This challenging season for local baseball fans brings to mind another last place team in our fair city, the famous and short-lived Seattle Pilots of 1969. An expansion team in the American League, they played at Sicks’ Stadium, a converted minor league ballpark. In their one year here they launched Jim Bouton’s literary career through his tell-all bestselling book, “Ball Four.”
Bouton was a former All-star pitcher on the Mantle-Maris era Yankee juggernauts of the early sixties. In decline and with a sore arm, Continue reading “Baseball with the Seattle Pilots”
Want to share what you’re reading? Enter the Adult Summer Reading Program at any branch (or downtown at the Central Library), write one or two sentences about three books you’ve read. You’ll be entered in a weekly drawing to win a book bag (one winner per week at each location; lots of chances to win!).
Readers on Queen Anne recommend:
Loving Frank by Nancy Horan
Part fact and part fiction, a poignant love story between Frank Lloyd Wright and Mamah Borthwick. Mamah and her husband commission Wright to design a house for them and a passionate love story begins.
Kalooki Nights by Howard Jacobson
Max Glickman, a Jewish cartoonist whose seminal work is a comic-book history of Jewish suffering (Five Thousand Years of Bitterness), recalls his childhood in a British suburb in the 1950s. Really good writing — oh, those Brits!
Quiet, Please: Dispatches from a Public Librarian by Scott Douglas
Wow. A librarian’s memoir about how all the other librarians are all idiots who don’t like books. I certainly am glad I never have to work at the same library as Scott. He seems like an idiot himself.
Readers in Fremont Continue reading “Summer Reads: Fremont and Queen Anne reader suggestions”
How do you find what to read next? Most of us count on personal recommendations from friends and neighbors (and, of course, librarians!). As part of the Adult Summer Reading Program, readers throughout Seattle are writing super short “reviews” of what they’ve been reading.
Readers in Wallingford recommend:
The Sanctuary Sparrow by Ellis Peters
A Brother Cadfael mystery set in 12th century England. A Welsh monk helps unravel the mystery behind a wealthy goldsmith’s murder and protects an innocent juggler accused of the crime.
The Miracle at Speedy Motors by Alexander McCall Smith
Another title in the No. 1 Ladies Detective Agency series; I appreciate the quiet writing style, the contemplative nature of Mma Precious Ramotswe and a glimpse into the culture of Botswana.
Pushing up Daisies: A Dirty Business Mystery by Rosemary Harris
A delightful mystery by a master gardener who knows her stuff. I hope she’ll continue and make this a series!
Lost Horizon by James Hilton
This book inspired me so much. It’s a forgotten classic about the promise of Shangri-La. Beautiful, thought provoking, and a real page-turner at the same time.
And what are people reading in Ballard? Continue reading “Summer Reads: Wallingford and Ballard readers offer suggestions”
In 1917, the West Seattle Branch of the Seattle Public Library had a Knitting Club, to help in the War effort. Girls would meet once per week, and while one of their members read out loud, they would knit socks and ambulance pillows out of sturdy wool. A Red Cross volunteer handed out the yarn, and shipped the finished articles to Europe for World War I soldiers. If someone did not know how to ‘turn the heel’ of the sock, perhaps they had a book of instructions nearby, such as Longman’s Complete Course of Needlework, Knitting and Cutting-out by T. M. James, published in 1901. Ninety years later, sock knitting has become a much less common skill, but in the last 5 years, a renaissance in knitting has caused an explosion of new books, from instructional how-tos to fiction!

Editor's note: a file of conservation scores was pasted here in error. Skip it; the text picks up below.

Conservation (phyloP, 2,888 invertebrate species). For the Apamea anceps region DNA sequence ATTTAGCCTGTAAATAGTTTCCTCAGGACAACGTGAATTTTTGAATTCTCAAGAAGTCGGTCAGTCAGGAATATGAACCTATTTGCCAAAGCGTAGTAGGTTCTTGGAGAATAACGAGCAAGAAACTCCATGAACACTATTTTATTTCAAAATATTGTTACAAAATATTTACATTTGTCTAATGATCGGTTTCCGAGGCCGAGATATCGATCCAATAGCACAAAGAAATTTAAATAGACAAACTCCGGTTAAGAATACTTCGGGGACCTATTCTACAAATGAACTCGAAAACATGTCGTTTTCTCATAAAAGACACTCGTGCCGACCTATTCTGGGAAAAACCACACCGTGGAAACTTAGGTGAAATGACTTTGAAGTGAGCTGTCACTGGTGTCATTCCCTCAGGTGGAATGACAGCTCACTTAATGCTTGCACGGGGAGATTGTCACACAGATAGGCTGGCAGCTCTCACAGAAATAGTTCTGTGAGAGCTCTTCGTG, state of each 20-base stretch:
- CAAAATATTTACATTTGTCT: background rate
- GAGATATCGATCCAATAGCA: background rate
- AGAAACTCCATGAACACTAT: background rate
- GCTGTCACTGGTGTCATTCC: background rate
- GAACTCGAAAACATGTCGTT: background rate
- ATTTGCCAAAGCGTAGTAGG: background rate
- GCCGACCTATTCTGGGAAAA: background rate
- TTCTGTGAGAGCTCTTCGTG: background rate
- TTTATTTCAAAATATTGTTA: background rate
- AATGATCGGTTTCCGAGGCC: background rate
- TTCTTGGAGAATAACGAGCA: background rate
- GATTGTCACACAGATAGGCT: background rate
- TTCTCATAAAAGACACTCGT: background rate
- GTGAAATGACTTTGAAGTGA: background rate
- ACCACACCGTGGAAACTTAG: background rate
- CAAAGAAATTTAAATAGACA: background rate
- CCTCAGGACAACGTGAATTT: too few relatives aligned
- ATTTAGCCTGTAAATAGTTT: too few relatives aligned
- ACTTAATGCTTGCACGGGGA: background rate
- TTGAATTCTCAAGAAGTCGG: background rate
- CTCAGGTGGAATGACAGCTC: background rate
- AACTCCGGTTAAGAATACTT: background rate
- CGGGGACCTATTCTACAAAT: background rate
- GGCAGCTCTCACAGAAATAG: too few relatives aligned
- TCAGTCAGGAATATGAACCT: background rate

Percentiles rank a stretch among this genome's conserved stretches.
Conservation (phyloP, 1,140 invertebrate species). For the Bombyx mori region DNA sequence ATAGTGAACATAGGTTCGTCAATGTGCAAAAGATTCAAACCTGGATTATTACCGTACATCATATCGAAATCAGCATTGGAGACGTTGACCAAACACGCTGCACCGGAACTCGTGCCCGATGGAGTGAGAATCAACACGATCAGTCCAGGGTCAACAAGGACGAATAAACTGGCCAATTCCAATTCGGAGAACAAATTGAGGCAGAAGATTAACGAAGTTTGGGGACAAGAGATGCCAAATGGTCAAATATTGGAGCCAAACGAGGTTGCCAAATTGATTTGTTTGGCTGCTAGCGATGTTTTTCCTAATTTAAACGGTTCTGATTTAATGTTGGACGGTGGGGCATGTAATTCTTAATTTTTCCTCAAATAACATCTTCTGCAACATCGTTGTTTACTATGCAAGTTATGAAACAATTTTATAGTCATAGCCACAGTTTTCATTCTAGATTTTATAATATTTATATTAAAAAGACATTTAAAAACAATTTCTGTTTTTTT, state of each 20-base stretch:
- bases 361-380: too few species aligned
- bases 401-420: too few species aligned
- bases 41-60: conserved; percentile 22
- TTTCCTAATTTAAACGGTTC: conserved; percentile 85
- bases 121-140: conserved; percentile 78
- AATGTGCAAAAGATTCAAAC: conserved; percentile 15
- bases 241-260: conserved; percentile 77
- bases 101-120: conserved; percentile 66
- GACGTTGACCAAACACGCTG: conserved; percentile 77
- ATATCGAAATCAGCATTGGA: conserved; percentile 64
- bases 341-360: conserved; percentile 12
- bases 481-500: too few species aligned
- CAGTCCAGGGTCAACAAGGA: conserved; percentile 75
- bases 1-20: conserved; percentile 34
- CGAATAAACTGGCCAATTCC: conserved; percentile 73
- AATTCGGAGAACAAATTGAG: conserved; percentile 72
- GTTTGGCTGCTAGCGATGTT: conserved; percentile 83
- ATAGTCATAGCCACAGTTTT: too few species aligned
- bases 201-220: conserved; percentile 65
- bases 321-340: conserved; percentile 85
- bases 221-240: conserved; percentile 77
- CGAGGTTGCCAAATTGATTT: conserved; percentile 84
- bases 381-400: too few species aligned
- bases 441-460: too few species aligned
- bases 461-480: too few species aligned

The socks those girls knitted for solders were probably black, but More Sensational Knitted Socks by Charlene Schurch is full of wildly colorful designs, Continue reading “Knitting”
Bicycles are magical. Learning to ride one is a rite of passage. The bicycle wobbles between the thighs – yet stays upright. Suddenly, the world extends from the yard to the block, from the neighborhood to the city, and beyond.
This skill, once mastered, becomes intimately connected to memory, to knowledge. It’s like riding a bicycle, we say to each other in our more difficult moments, bolstering ourselves against a lifetime of uncertainty. Once we learn, we never forget. Part human, part machine, on a bicycle we become a cyborg. Hunched forward, heads raised, we mimic the animals. Riding a bicycle is at once futuristic and also primordial: it’s magical.
When I’m not bicycling, I like to read about bicycling. Paul Fournel’s excellent and compact Need for the Bike is a perfect ode on the subject. Originally written in French, this book provides a new vocabulary, a new cast of characters.
When a faster cyclist passes us, washing us in his or her wake, the French call it “catching cold.” Those of us who ride fixed-gear bicycles are “squirrels.” When we hit the wall, bonk, become drained of energy, the French say we’ve “met the man with the hammer.” This man can strike at any time, and every cyclist knows him. When our bodies begin to fail, we become “wool eaters” (racers used to wear wool jerseys) or “wheel suckers,” and we “pedal squares.”
For a technical treatise, there is no better book than Continue reading “After a bike ride, read a book about bicycles”